Avoid the Government’s Secret Weapon When You Don’t Adequately Respond to Contract Disputes
Anticipatory repudiation in government contracting occurs when one party ( usually the contractor) communicates to the other party (the Contracting Officer) “a distinct and unequivocal absolute refusal to perform the promise.” See Dingley v. Oler, 117 U.S. 490, 503 (1886);
What Can The Government Do?
When there is sufficient evidence to support repudiation as a defense, the government has the right to discontinue performance of its obligations under the contract and seek legal redress if the other party anticipatorily repudiates the contract. United States v. Dekonty Corp., 922 F.2d 826, 827-28 (Fed. Cir. 1991) (citing Dingley, 117 U.S. at 499-500).
Does the Government Have to Mitigate Damages?
The short answer is that it should be doing this. In federal contracting “The obligation to mitigate damages arises ‘[o]nce a party has reason to know that performance by the other party will not be forthcoming.’” Stockton East Water District v. United States, 109 Fed. Cl. 760, 803 (2013) (quoting Indiana Michigan Power Co. v. United States, 422F.3d 1369, 1375 (Fed. Cir. 2005).
- The government has reason to know when you submit a response to a cure notice and the contents create doubt as to your performance. One can argue that if the government has doubt then it should affirmatively ask the question.
Some Forms of Anticipatory Repudiation in Federal Contracting?
Oftentimes, a heated disputed arises and emotions start to flow. Contractors may sometimes threaten to walk away from the project. Is this enough for the government to act? The answer depends on the facts of each case. However, if strong enough facts are present, the court may very well agree with the contracting officer’s termination for default.
- The Armed Services Board of Contract Appeals found that a federal contractor’s refusal to perform may be expressed orally, in writing, or through action. Fairfield Scientific Corp., ASBCA 21151, 78-1 BCA ¶ 13,082, at 63,907-08.
Tip: Anticipatory Repudiation may occur at any stage of performance, and that the Government may “take immediate action to safeguard its interests when a contract upon which it is relying cannot or will not be brought to fruition, seems obvious.” James E. Kennedy v. United States, 164 Ct. Cl. 507, 514 (1964).
Tip: Your response to a cure notice may serve as anticipatory repudiation.
Tip: Repeated communications that if X does not happen, then you cannot complete the job. This is especially true in construction contracts.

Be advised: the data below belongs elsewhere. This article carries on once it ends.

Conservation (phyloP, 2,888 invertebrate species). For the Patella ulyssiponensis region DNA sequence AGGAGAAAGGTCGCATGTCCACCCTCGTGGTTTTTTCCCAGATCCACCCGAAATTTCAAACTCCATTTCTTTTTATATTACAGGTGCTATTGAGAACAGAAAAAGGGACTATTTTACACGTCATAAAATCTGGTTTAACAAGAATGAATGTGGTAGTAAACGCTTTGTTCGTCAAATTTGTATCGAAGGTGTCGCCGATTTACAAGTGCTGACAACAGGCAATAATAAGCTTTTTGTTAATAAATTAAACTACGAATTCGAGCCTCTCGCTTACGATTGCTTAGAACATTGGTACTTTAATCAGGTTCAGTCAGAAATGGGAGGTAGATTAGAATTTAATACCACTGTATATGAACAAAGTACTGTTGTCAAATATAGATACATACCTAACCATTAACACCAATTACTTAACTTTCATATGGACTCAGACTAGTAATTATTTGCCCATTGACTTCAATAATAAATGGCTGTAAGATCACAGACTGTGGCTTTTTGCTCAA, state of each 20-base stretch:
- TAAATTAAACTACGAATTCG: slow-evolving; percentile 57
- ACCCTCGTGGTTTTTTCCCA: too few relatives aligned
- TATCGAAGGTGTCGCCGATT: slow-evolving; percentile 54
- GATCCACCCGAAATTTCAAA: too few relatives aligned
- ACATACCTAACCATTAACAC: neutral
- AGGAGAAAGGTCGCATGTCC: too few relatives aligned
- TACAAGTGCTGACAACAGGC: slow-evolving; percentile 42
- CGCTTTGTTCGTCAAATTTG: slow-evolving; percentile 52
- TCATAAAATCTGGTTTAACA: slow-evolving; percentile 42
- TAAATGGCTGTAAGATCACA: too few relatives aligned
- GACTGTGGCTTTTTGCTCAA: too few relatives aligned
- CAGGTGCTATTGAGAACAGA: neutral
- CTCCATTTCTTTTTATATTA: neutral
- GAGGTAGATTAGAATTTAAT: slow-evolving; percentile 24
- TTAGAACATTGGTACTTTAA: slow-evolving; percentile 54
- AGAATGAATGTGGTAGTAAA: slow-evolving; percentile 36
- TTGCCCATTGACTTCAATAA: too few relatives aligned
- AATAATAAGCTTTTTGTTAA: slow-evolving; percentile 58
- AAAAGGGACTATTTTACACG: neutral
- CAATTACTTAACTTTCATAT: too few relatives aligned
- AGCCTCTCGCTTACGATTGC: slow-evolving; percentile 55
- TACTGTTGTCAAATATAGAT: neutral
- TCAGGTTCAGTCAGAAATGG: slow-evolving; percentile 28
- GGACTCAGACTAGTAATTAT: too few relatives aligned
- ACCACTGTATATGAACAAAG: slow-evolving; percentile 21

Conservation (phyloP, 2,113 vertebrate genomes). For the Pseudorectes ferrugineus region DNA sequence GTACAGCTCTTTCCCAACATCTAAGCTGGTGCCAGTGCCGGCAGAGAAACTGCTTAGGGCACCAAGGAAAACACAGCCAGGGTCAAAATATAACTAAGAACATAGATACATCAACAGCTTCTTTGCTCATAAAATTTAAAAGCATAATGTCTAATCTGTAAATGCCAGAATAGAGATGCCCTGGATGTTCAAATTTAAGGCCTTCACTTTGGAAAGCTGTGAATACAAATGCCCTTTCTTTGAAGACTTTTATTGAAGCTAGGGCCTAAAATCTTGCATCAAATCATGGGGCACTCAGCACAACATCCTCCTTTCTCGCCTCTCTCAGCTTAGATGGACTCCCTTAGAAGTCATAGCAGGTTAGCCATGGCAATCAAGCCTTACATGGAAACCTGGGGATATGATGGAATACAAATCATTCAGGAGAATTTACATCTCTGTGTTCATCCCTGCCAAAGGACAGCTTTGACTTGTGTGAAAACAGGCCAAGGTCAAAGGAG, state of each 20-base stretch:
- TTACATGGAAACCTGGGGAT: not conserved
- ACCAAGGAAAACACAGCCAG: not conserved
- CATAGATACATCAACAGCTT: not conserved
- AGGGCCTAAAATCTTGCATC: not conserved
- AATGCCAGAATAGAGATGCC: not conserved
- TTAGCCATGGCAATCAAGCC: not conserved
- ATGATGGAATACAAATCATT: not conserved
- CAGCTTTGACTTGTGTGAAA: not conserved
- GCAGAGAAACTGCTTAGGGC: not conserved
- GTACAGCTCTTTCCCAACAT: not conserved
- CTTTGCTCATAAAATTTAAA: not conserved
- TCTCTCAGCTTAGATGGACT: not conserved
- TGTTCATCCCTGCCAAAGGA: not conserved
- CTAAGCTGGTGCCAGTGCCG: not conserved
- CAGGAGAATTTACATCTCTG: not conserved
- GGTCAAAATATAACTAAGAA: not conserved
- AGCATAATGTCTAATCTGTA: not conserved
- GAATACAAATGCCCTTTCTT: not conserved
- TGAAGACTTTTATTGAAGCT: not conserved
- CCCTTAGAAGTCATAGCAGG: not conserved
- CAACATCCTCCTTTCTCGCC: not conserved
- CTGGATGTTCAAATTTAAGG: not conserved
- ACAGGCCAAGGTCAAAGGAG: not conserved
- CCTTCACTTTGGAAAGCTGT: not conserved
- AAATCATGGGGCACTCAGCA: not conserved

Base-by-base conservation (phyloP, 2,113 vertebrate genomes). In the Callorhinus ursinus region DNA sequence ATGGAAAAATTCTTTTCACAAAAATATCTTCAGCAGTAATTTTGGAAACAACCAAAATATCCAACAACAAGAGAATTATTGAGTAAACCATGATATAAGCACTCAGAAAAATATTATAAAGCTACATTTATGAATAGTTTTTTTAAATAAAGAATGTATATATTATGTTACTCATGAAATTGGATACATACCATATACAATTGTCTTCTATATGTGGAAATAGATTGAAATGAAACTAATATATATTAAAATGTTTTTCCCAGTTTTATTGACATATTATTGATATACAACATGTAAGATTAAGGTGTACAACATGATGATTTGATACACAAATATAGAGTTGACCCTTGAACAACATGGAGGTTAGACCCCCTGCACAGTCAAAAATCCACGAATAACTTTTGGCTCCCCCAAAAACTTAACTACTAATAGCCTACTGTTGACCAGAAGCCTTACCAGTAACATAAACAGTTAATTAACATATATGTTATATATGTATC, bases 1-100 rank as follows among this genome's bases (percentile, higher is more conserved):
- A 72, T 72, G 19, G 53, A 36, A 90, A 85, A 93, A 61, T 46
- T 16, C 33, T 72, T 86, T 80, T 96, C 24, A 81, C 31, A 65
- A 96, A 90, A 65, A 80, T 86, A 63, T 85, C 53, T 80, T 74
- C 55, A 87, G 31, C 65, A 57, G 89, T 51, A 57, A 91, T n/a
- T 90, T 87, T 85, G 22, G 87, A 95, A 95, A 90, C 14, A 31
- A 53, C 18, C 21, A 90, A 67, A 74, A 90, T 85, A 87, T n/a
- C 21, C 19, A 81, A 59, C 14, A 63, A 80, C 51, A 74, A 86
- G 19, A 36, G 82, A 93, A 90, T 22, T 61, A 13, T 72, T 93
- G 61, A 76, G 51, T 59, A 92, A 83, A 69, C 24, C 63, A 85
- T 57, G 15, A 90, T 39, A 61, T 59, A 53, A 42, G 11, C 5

Tip: The Government may issue a cure notice as a precursor to a possible termination of the contract for default. Discount Co. v. United States, 554 F.2d 435, 438-39 (Ct. Cl. 1977).
How Can Your Response to a Cure Notice Help You?
When the Government justifiably issues your company a cure notice, you then have an obligation to take the necessary steps to demonstrate to the contracting officer or give her assurances that you will make progress toward a timely completion to provisions of the contract.
The U.S. Court of Appeals for the Federal Circuit has ruled that the failure of a government contractor to give adequate assurances of performance in response to a validly issued cure notice can be treated as repudiation of the contract. Danzig AEC Corp., 224 F.3d 1333, 1337 (Fed. Cir. 2000); see also Tubular Aircraft Products, Inc. v. United States, 213 Ct. Cl. 749, 750 (1977).
- Do not take chances when responding to a contractor cure notice
- The government often will use the argument that the response created communication of anticipatory repudiation.
- This can be hard to overcome on appeal
Is anticipatory repudiation a legal cause of action?
An anticipatory breach of contract in federal government contracting is an action that shows one the contractor’s intention to fail to fulfill its contractual obligations to another the government. An anticipatory breach of contract is also referred to in government contract law as an anticipatory repudiation.
Tip: Anticipatory repudiation is also available to the contractor as a cause of action for supplies or services contracts.
Contact a Government Contract Law Attorney
If you are a federal contractor seeking immediate help with responding to a cure notice or appealing the contracting officer’s termination for default decision due to anticipatory repudiation, please contact our office at 1-866-601-5518.